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Sark Attack

Discussion in 'Cast-Related News' started by Azhria Lilu, Apr 26, 2003.

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  1. Azhria Lilu

    Azhria Lilu Rocket Ranger

    Nov 18, 2002
    Derbyshire, UK
    Playing the nefarious and enigmatic Mr. Sark of ABC’s Sunday-night hit “Alias,” David Anders walks into a room in an office building in downtown Los Angeles (standing in for a German genetics company), shoots out a surveillance camera, and then shoots a man in the chest, knocking him back into a chair, dead.

    Not bad for a kid from Oregon who, before “Alias,” had never fired anything more lethal than a BB gun.

    “I like firing weapons,” he says during a break in filming. “I got to fire a sawed-off shotgun my first day on the show.”

    “It’s fun to dress up and play spy all the time. Everything about it is fun.”

    Sark is one of TV’s happy accidents, a minor short-term character that caught on with viewers and wound up a regular role.

    Of unknown origin, Sark is a freelance espionage agent and assassin who has been in the employ of Arvin Sloane (Ron Rifkin), the former head of evil spy organization SD-6, and Irina Derevko (Lena Olin), the ex-KBG agent mother of CIA operative Sydney Bristow (Jennifer Garner) and ex-wife of Sydney’s CIA dad, Jack Bristow (Victor Garber).

    Sark is so mysterious, he has no first name.

    “Victor made up a first name for me,” Anders says, cracking up. “He calls me Steve. Steve Sark!”

    He has asked series creator J.J. Abrams about the name thing. “I felt like this one character should maybe call me by my first name,” he says, “and J.J. said, ‘No, not at all.’ And I said, ‘Can’t you maybe just tell me my first name?’ ‘No, no.’ So it better be some big revelation.”

    A good-natured, dimpled 22-year-old, Anders likely looks far more his age in his off-screen wardrobe of vintage T-shirts and jeans than his alter ego’s sharply tailored suits and ties. When he’s not working, he leaves behind Sark’s clipped British accent as well.

    “The audition was three accents,” Anders says. “It was German, Russian and Continental, kind of ambiguous. But J.J., on the first day of shooting, says, ‘You’re cool with the British accent, right?’ ‘I guess so. Why couldn’t you have me do that from the get-go?’”

    “I guess I’ve had the accent in my back pocket for some time, without any training. I do fool British people. That’s all I want, to fool the British people, and I have.”

    Born David Anders Holt in Grants Pass, Ore., Anders goes by his middle name because of another actor named David Holt. “I graduated high school,” he says, “and I got an agent, and I started working. I acted on stage as a kid, but I never worked in film. I got my SAG card with ‘Alias’.”

    Anders pursued athletics throughout high school and even considered playing small-college football, but says, “I was more happy on stage at that point than I was practicing three times a day. That was a choice that I made, and I was very strong about it. My mom supported me, and my dad was, ‘Uh ...’ It was a leap of faith. It was either here or New York, and L.A. was more comfortable.”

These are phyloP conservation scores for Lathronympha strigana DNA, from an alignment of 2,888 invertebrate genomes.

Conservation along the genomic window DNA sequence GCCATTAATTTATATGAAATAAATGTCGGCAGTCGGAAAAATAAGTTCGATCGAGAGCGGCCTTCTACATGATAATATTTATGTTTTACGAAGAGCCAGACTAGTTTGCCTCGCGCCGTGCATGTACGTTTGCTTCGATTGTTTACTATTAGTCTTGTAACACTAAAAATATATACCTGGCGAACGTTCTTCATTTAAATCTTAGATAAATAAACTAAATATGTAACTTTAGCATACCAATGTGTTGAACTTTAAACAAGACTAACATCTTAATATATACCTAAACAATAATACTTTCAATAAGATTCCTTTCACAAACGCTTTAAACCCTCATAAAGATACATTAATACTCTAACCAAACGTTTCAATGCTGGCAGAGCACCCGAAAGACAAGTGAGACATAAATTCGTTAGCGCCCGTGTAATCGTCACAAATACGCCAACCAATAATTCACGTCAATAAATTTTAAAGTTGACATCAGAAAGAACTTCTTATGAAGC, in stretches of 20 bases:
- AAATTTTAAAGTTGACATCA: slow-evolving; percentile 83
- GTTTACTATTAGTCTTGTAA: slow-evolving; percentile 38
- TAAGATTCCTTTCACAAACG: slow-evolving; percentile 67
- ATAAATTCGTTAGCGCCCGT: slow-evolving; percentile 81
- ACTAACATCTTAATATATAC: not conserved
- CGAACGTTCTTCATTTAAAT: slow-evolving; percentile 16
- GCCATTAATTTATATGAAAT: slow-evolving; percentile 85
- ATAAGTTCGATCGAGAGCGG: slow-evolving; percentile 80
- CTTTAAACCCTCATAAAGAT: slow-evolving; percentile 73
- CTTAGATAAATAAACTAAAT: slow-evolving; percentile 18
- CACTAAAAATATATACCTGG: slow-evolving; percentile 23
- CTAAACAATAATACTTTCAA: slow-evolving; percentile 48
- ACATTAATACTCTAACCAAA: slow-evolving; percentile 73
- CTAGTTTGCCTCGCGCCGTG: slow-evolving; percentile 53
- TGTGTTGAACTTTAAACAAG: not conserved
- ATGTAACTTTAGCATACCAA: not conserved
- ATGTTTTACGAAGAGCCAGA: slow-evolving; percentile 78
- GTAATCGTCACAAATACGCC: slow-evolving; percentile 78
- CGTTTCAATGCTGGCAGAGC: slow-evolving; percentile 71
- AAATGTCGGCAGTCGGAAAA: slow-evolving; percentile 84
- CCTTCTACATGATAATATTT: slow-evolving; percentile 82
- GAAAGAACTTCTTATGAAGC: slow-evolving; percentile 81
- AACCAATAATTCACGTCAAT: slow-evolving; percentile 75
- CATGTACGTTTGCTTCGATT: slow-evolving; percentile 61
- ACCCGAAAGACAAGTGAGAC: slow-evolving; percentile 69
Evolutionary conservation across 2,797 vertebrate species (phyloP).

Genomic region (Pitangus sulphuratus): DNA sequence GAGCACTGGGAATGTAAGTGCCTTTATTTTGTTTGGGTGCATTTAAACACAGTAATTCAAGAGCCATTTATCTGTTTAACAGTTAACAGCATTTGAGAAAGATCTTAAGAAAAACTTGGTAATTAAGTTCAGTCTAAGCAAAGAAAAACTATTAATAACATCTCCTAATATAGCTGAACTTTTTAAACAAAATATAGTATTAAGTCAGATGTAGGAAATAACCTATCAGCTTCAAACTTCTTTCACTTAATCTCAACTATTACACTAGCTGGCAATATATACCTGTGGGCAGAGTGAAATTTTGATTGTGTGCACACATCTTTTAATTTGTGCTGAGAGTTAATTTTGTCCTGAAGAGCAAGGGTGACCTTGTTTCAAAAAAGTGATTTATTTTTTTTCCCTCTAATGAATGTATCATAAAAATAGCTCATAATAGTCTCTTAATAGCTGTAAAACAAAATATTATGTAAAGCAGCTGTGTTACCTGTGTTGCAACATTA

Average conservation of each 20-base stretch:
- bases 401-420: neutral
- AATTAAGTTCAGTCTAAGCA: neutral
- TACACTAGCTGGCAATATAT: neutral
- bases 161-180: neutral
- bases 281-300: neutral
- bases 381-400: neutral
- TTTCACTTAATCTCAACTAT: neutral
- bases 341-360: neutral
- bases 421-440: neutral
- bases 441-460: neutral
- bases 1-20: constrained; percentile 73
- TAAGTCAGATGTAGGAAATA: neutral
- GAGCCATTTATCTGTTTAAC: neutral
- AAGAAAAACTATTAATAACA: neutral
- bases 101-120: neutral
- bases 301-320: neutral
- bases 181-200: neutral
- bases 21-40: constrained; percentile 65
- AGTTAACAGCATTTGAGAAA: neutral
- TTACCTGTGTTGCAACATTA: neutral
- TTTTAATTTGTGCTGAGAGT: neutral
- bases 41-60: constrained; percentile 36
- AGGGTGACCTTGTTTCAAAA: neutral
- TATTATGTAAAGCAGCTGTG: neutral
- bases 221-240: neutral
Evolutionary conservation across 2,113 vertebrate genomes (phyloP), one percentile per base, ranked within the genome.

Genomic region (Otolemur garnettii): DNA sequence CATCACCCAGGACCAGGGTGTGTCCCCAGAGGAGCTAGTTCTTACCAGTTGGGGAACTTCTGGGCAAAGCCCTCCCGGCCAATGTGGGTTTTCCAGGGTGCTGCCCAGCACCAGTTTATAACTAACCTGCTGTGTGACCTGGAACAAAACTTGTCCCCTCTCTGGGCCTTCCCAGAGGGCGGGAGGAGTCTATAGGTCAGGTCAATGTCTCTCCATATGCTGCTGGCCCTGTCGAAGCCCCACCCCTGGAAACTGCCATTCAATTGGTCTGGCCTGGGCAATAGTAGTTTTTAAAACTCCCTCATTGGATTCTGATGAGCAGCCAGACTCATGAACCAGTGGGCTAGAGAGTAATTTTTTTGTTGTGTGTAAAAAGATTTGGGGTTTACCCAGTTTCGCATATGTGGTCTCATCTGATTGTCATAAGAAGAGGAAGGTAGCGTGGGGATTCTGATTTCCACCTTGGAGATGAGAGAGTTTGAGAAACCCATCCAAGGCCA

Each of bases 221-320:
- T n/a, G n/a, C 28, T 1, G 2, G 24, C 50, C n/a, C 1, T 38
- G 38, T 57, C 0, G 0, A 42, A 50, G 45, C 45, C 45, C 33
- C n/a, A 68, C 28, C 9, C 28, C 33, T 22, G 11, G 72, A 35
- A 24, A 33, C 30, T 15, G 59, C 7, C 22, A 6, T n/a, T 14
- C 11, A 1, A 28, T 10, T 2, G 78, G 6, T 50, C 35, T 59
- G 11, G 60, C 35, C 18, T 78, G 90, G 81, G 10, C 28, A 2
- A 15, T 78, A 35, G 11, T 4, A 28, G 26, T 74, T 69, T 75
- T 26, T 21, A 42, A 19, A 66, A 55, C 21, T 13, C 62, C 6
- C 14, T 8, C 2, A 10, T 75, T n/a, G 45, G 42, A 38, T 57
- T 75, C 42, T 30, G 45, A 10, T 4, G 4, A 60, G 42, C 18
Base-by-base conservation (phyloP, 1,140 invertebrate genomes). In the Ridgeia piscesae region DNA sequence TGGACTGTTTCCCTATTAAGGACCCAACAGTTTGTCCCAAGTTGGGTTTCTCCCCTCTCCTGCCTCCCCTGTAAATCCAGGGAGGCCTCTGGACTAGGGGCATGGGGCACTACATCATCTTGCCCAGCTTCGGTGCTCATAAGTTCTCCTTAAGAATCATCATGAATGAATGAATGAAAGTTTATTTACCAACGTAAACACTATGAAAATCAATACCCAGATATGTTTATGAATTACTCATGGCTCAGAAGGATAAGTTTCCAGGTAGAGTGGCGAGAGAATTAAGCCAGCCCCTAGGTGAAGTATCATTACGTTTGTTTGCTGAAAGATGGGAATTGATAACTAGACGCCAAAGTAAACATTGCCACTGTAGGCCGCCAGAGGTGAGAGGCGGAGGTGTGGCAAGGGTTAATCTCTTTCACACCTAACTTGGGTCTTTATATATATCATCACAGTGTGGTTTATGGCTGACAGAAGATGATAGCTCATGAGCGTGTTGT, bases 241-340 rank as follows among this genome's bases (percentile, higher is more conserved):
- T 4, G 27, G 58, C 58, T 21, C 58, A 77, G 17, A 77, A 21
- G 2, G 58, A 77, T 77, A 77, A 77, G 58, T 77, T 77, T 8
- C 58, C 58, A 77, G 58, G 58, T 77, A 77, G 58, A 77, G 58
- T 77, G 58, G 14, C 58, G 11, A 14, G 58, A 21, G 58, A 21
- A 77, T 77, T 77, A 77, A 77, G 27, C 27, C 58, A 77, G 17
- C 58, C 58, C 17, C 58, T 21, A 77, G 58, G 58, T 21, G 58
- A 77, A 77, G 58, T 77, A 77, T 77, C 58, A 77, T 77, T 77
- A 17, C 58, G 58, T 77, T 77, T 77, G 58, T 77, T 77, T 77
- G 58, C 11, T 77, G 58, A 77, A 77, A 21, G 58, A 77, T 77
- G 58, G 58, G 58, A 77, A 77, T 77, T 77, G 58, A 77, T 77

There has been some fan speculation that Sark is Sloane’s son, or maybe even the son of Sloane and Irina. “Ron and I have talked about that,” Anders says, “but we have no control over it.”

    “People have predicted that, one way or another, Jennifer and I are brother and sister. But some people have said that’s a little too perfect. How is this spy world all interconnected?”

    With “Alias” in its second season (which ends with a two-hour block of episodes on May 4), Anders is beginning to be recognized. “I get a lot of, ‘You’re so great; you’re so mean.’ But I hate it when people stare and whisper, and they don’t say anything. I’m like, ‘Just say something, I’ll be accommodating.’”

    Anders recalls one night in a restaurant where, after taking his and his parents’ orders, “the waiter said, ‘Let me ask you a question. Are you on a TV show?’ My mom’s like, ‘Oh, jeez!’ and clapping. I’m like, ‘Yeah.’ He’s like, ‘You’re one of the best bad guys on TV.’ ‘Thank you, man.’ That was great for my parents to see that, for the first time.”

    When he’s not working, Anders tools around in his Jeep Cherokee (bought after his first three-episode deal on ‘Alias’) and likes to catch rock ’n’ roll bands in local clubs.

    He does sing and dance, and even auditioned for a role in ABC’s upcoming production of “Fiddler on the Roof,” which stars Garber as Tevye.

    “I’d love to be a rock star,” Anders says. “I’d love to play the guitar, but I can’t.”

    Considering the Byzantine twists and turns of the plot lines of “Alias,” there’s no telling what Mr. Sark will be up to next.

    “I was just noticing today in the script,” Anders says, “that the evil now, at least my evil, is beginning to have a background somewhat. What my character does is bad and awful on a lot of occasions, but to him, it may be something different.”

    “To him, it’s a means to something bigger. It’s obvious that he’s not a mindless killer. There’s something underlying it, but I have no idea.”

    And if anyone learns what that something is, don’t tell Anders. “Only J.J. knows,” he says. “Why don’t people like the element of surprise? Why do they want to read it in advance? It’s like ruining a movie.”

    CYBERSPATIAL ANOMALIES: Visit David Anders’ official Web site at www.davidanders.com for lots of information and pictures.

    Talk about it here.
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